CES 2017: Robots? Futuristic Cars? Yawn. Show Me A New Samsung Chromebook

samsung ces 2017 event samsung chromebook VR

At CES 2017, gadget, e-car and robot news is getting all the attention. But tech reporter Mike Olsen says the show’s best reveal yet is (wait for it) the Samsung Chromebook. Here’s why.

aNewDomain mike olsen for anewdomain— Amid the torrent of CES 2017 news that’s already out, and the show just officially opened,  it’s hard to settle on just one tech announcement as the best or most compelling one.

Well, for most reporters, that is.

For a tech reporter like me, though, it’s easy. And I say, forget Nvidia’s BB8 self-driving car, Faraday Future’s futuristic FF91 vehicle and even that whizzy Kuri home robot everyone’s been talking about. Whatever. Send that over to the general press.

Samsung’s Wednesday reveal of its new Samsung Chromebook models was the most compelling to come out of the show so far. Really. Here’s why.

Why so sexy?

Samsung has been whipping up anticipation around the launch of its new Chromebooks for awhile now.  It easily could’ve overhyped this thing to the point where people would just be disappointed when Samsung did reveal it. But that didn’t happen here.

samsung chromebook at ces 2017Today’s announcement of the Samsung Chromebook — to ship as the ARM-based $449 Chromebook Plus in February and a souped-up, as yet Intel Core M3-based Pro later this spring — not only didn’t disappoint, it actually surprised.

That’s rare. And this is rarer: In specs, design, cost and, especially, its full-on integration of Android and the Chrome OS, the new Chromebook iteration somehow manages to emerge as a category first.

The big story here? Android-Chrome OS integration

Pure specs and great design are key, and I’ll get for those, but Samsung’s integration and work with Google to seamless integrate Android and Chrome OS functionality were the meat of this announcement, to this reporter at least.

“What we wondered is why you can’t enjoy your favorite Android apps on your notebook,” Samsung VP Alanna Cotton told the big crowd in Las Vegas today.

I am sure I am among millions of Android users who’ve wondered that exact same thing.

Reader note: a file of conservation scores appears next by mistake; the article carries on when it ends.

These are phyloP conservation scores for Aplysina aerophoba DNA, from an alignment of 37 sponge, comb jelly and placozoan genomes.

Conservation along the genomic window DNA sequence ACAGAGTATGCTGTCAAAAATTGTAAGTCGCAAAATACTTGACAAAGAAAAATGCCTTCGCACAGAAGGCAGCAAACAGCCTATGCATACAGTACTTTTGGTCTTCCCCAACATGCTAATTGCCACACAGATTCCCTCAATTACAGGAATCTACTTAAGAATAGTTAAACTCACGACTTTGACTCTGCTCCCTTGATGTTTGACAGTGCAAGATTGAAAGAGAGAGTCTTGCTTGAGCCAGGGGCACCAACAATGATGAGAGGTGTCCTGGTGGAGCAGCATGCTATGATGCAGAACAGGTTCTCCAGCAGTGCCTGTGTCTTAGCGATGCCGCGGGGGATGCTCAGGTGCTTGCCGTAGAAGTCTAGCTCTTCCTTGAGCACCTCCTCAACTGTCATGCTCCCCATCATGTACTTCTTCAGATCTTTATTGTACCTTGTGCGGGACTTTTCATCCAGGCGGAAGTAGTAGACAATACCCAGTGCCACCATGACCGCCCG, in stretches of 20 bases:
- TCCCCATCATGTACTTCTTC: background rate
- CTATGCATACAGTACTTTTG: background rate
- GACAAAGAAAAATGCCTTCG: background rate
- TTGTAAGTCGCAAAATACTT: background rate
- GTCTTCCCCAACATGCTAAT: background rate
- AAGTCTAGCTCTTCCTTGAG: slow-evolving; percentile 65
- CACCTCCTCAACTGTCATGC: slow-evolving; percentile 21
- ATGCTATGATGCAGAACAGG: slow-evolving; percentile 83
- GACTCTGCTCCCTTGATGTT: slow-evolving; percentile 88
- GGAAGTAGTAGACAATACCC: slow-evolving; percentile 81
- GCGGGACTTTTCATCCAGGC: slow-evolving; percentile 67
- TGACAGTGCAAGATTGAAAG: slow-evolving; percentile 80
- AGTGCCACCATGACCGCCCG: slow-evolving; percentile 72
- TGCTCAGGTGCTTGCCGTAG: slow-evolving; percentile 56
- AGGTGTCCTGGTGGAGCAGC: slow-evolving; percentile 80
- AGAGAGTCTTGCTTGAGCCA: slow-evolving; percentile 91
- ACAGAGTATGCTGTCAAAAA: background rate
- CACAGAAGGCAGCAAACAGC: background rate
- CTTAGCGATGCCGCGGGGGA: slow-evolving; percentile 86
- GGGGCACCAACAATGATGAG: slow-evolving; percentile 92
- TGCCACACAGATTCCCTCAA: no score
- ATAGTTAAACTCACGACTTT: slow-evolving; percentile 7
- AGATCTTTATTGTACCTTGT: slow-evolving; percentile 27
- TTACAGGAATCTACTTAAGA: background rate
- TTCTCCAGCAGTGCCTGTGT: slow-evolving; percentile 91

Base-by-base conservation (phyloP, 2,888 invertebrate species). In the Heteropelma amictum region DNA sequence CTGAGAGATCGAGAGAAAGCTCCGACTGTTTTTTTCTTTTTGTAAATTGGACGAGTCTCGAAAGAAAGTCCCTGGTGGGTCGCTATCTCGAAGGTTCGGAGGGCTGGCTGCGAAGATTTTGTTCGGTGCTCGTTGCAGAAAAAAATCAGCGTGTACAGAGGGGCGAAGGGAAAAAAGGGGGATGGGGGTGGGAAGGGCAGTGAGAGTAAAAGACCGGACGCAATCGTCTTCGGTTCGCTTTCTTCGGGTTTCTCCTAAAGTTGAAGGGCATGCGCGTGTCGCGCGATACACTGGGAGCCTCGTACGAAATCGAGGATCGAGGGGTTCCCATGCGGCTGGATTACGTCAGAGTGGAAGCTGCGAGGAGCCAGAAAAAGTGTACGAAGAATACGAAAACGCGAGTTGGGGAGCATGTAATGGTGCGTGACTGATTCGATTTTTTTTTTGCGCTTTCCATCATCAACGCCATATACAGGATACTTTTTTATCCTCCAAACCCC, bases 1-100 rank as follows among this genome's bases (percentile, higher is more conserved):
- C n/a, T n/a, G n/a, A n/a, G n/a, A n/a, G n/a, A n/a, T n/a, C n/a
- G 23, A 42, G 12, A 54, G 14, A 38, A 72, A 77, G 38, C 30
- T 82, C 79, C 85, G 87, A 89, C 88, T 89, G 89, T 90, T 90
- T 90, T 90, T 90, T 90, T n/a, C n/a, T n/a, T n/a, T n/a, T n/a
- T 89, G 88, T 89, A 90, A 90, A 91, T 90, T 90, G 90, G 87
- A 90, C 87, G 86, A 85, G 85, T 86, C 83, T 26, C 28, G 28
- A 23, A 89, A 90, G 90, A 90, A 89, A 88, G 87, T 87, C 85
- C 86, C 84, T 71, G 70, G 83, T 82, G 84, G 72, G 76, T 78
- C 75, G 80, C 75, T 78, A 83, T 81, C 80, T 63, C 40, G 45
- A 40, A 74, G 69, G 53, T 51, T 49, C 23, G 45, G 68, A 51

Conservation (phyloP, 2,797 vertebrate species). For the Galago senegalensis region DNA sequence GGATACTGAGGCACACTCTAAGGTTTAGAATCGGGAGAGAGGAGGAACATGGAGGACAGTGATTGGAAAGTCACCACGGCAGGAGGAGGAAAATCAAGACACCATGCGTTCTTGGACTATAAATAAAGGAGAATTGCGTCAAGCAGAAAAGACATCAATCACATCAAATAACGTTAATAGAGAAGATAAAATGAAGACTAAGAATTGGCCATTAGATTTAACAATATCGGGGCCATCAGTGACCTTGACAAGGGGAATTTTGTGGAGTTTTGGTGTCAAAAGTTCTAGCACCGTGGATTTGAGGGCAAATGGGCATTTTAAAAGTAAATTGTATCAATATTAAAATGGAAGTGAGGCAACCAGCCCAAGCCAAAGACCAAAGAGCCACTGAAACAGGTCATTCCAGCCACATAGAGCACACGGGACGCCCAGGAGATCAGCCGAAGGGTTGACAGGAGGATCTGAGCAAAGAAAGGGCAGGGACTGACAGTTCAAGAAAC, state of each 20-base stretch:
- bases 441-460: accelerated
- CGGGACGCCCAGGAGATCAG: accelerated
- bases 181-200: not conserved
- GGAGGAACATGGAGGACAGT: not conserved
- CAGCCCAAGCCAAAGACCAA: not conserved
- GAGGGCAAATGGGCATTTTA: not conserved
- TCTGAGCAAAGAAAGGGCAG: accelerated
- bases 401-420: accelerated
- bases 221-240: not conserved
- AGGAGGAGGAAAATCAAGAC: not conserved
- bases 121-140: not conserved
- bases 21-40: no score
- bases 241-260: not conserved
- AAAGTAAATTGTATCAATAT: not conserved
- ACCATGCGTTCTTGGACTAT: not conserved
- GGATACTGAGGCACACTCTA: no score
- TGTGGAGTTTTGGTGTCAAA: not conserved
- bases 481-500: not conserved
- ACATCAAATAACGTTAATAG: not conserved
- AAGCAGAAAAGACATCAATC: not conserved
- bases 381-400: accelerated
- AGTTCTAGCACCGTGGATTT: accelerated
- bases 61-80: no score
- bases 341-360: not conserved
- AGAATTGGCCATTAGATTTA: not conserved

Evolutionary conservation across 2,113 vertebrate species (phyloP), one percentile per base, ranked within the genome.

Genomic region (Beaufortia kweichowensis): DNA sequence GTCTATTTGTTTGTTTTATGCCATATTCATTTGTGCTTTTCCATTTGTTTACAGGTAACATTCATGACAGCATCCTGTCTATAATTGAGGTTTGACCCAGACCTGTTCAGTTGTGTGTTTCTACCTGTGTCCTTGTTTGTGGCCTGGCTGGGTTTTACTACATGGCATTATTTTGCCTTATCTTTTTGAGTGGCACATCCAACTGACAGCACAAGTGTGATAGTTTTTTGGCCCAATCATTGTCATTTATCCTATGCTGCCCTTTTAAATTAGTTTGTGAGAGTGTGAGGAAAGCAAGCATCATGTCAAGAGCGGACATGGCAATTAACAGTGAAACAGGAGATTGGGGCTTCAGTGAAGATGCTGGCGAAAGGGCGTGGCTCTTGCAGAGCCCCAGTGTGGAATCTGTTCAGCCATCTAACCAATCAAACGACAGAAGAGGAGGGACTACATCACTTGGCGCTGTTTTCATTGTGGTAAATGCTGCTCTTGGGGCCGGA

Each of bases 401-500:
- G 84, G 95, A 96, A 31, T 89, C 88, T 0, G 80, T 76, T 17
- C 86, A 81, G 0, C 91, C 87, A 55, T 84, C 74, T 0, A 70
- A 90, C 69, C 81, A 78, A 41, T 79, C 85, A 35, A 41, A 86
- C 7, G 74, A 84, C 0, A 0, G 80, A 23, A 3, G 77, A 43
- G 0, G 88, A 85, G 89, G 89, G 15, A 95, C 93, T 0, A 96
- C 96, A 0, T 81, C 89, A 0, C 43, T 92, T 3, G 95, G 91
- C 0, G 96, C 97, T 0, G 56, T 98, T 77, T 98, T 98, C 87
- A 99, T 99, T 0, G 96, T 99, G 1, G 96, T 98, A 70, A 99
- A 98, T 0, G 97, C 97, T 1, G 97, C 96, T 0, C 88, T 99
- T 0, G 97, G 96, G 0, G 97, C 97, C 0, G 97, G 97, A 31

The new ARM-based Chromebook Plus as well as the Intel Core M3-based Chromebook Pro model — which are identical apart from their CPUs and graphics circuitry –are the first ever Chromebooks that let you run Android apps natively on the Chrome OS.

If that doesn’t sound like a big deal to you, you must not be an Android user.

samsung chromebook pro chromebook plus specs ces 2017Chromebook users, you see, have long been stuck running a beta of Google Play on these systems, a solution that was clunky, slow and had limited app support. But according to Samsung and Google execs speaking today at CES, the two are now officially wed, an arrangement that brings a million plus Android apps to the platform — and with better performance than was possible before, too.

As the first ever Chromebook models with native Android app support, the Samsung Chromebook Plus and Pro models will be able to run everything from Google Movies to games to virtual and augmented reality apps to pretty high-end video editing software.

Because of that faster, native app support, Chromebooks — especially the higher end Intel Core M3-based Pro model due later this spring — will be able to compete with Windows and Apple systems on price and performance for the first time ever.

The merging of Chrome OS and Android was the real story out of this announcement. But it isn’t the whole story …

Great specs …

The two new Samsung Chromebook models differ only in terms of the processor inside and the graphics circuitry they offer. The less expensive one, the Chromebook Plus, is powered by an ARM hexacore processor and has no special graphics hardware. The Pro, on the other hand, is based on the same processor you see in Microsoft’s mid to high range Surface machines. That’s Intel’s Core M3 CPU. That system also uses Intel’s TK graphics circuitry, which will make it a better match for users who game a lot or otherwise deal with lots of graphics and video.

Otherwise, they’re identical. That’s a good thing. Both include a 12.3-inch, 2400 x 1600 pixel, quad HD LCD touchscreen, plus 4GB of RAM, 32GB of storage, a MicroSD slot and two USB (Type-C) ports that support 4K video output and charging.

And unlike most Chromebooks I’ve ever used, they won’t have that cheap feeling, either. These entries ditch the plastic and feature all-metal chassis cases. At just a hair under two pounds and just a hair over .5 inch thick when closed, they’re competitive weight and width-wise, too.